Museums have changed. No longer is it enough to exist as a temple to past knowledge, now each museum must serve the public with a dynamic forum for new ideas.
Museums do not hold a monopoly on truth; now they are places – both physical and virtual – where people can come together to learn, debate, and discover creativity. At the same time, expectations have changed too: people don’ t just want facts; they want a social, active, and entertaining experience. As the public mission of our institutions becomes more important than ever, could it be that education is where the true power of the museum now lies?
That is why the theme for the 2017 Communicating the Museum conference is The Power of Education. Over four days, from 19 – 22 June 2017, 300 museum professionals will debate the changing role of education today, discussing new ideas and forging lasting partnerships.
The conference will help you to navigate the changing powers of education: as part of your communications strategy, as a catalyst for fundraising, or as a fundamental part of your museum’s social mission. Experts from across the museum sector and the worlds of science, academia and business will gather to share their knowledge and experience. Together, we will discuss the many forms that education now takes: from audio guides to community outreach, digital debates or special exhibitions.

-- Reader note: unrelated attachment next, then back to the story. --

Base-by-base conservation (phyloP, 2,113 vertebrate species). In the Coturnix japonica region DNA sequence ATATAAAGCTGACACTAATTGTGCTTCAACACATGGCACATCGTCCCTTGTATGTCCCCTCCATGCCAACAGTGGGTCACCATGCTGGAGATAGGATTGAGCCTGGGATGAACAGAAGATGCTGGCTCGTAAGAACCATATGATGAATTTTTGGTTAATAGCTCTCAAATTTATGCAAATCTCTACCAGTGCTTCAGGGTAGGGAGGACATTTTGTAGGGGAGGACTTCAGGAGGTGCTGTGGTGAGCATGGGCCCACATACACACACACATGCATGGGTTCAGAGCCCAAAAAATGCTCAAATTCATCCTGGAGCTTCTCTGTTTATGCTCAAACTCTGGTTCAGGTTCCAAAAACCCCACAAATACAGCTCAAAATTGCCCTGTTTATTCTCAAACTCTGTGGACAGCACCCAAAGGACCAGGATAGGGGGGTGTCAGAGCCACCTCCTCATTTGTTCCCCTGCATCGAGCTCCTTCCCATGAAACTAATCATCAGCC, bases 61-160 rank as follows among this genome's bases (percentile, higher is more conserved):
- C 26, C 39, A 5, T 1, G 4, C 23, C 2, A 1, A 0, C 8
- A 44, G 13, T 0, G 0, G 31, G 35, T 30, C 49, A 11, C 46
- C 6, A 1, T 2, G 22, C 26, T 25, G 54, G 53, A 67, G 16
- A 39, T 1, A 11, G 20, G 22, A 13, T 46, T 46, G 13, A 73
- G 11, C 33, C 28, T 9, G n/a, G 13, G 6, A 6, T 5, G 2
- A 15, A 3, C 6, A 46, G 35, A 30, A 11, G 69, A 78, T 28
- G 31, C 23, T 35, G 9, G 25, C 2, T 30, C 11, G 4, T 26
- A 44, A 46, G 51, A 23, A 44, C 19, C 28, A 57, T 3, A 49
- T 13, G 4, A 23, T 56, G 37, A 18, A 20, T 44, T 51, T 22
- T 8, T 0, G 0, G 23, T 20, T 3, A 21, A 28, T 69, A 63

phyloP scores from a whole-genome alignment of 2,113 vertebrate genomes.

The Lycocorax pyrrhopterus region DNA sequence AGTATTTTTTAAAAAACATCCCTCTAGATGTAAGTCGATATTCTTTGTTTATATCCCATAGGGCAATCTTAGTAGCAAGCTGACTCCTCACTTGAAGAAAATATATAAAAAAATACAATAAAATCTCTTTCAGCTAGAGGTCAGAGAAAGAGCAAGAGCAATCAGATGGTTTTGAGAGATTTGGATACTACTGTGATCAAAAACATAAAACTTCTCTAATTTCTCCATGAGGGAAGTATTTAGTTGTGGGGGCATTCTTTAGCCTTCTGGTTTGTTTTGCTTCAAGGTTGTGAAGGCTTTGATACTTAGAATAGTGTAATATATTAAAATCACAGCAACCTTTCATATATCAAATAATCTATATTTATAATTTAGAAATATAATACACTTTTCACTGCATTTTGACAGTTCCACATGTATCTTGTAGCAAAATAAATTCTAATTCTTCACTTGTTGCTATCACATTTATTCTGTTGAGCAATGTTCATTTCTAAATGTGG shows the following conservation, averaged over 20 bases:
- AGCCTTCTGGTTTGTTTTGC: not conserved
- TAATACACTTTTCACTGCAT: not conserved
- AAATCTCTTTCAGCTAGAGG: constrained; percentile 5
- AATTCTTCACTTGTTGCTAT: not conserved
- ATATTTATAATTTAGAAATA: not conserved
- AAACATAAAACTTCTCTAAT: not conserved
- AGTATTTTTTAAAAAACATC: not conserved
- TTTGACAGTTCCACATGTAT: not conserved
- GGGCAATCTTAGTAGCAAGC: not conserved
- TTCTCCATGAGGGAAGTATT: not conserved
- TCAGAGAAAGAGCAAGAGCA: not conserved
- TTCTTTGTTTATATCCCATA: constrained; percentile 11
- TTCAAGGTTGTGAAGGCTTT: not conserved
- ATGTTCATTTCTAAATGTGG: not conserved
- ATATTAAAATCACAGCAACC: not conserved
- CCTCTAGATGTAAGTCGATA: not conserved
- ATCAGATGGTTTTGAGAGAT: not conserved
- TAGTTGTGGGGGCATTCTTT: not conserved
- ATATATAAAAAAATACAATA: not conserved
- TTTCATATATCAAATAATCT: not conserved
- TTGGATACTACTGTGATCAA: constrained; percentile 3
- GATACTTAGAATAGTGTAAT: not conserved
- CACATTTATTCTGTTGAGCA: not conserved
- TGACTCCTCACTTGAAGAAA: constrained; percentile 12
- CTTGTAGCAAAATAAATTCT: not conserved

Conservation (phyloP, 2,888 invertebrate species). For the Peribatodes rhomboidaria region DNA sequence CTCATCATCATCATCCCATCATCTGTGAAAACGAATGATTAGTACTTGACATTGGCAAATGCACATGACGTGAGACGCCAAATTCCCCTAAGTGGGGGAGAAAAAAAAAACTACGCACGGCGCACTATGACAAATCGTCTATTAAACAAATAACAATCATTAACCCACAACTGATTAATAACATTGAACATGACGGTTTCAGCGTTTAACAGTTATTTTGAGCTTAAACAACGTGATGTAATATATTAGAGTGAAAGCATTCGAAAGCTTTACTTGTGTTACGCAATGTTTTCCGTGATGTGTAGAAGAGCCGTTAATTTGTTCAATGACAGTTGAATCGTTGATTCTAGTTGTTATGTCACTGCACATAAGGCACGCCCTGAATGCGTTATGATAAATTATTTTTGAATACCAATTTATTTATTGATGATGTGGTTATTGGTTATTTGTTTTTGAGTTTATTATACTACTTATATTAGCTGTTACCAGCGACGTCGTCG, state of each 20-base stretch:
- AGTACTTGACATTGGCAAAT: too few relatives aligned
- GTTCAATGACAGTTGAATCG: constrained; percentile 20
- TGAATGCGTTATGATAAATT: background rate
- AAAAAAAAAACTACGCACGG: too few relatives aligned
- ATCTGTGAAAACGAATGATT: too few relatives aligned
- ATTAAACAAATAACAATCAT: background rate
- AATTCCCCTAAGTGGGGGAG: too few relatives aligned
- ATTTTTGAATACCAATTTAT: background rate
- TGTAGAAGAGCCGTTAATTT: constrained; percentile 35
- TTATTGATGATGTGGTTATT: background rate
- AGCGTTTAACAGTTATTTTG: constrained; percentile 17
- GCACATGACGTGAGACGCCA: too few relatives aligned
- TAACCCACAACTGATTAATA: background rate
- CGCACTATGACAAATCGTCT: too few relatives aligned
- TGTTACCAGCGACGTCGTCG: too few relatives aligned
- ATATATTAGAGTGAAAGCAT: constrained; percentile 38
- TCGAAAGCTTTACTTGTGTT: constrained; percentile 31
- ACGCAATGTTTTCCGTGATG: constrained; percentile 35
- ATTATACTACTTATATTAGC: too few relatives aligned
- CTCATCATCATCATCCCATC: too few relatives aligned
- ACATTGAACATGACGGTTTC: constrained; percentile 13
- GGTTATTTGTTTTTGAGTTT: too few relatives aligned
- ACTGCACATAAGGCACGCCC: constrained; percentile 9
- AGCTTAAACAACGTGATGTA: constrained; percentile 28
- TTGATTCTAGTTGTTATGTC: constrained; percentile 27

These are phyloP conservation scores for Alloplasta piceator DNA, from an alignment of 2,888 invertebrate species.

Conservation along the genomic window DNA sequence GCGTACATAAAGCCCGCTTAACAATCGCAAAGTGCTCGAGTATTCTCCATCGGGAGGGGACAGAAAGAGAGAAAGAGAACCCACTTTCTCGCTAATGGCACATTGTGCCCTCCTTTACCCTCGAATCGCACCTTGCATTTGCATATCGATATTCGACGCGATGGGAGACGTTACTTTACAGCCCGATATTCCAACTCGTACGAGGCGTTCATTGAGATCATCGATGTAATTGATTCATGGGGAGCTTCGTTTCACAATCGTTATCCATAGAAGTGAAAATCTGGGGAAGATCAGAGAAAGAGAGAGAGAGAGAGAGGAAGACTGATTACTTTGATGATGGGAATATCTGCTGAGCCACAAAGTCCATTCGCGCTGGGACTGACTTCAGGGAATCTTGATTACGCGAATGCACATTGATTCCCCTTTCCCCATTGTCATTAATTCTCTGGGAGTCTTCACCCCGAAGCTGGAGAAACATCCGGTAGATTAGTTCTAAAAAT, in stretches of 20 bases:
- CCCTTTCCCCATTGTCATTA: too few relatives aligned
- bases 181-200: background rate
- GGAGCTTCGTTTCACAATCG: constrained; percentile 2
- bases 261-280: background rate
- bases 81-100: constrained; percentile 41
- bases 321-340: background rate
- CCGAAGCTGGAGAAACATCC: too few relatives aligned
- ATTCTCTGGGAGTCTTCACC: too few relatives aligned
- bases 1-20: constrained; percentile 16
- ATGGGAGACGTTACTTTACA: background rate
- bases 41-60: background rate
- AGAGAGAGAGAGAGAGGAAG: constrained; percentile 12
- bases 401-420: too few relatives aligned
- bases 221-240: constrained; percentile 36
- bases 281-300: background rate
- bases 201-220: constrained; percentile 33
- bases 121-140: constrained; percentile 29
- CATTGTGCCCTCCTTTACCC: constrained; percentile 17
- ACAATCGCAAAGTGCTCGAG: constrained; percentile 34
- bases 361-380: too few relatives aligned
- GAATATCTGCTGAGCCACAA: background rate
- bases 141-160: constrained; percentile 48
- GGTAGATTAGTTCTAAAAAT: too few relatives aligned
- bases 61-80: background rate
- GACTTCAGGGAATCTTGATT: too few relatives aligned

At Agenda we have long argued that everyone is an expert. Every single one of us has our own experiences, opinions, values, and ideas, and every single one of those matters. Today, with the very concept of expertise under threat, it is more important than ever to understand, harness, and celebrate the power of education.
After 17 years visiting some of the world’s greatest cities (New York, Sydney, Stockholm, Venice, Istanbul and many others), we are delighted to be returning home to Paris for Communicating the Museum 2017
It was here in Paris that we founded the conference in 2000. Since then, this complex, beautiful city has been beset by multiple challenges: political, social, and economic. So too has the global museum sector. That is why we are here this year – to reaffirm Paris’s pre-eminence as a global city of culture and to fulfil the vital social mission of museums across the world.
It was here in Paris that Communicating the Museum first started. In 2000 we invited several cultural institutions from the UK to come and discuss their branding and communications strategies with their counterparts in France. The conference took place at the Louvre and involved a select group of 50 museum professionals. Since then, Communicating the Museum has taken place in 14 different cities, including New York, Sydney, Stockholm, Venice, and Istanbul. Over 5,000 museum professionals from across the cultural sector have now attended the conference.
Founder of Communicating the Museum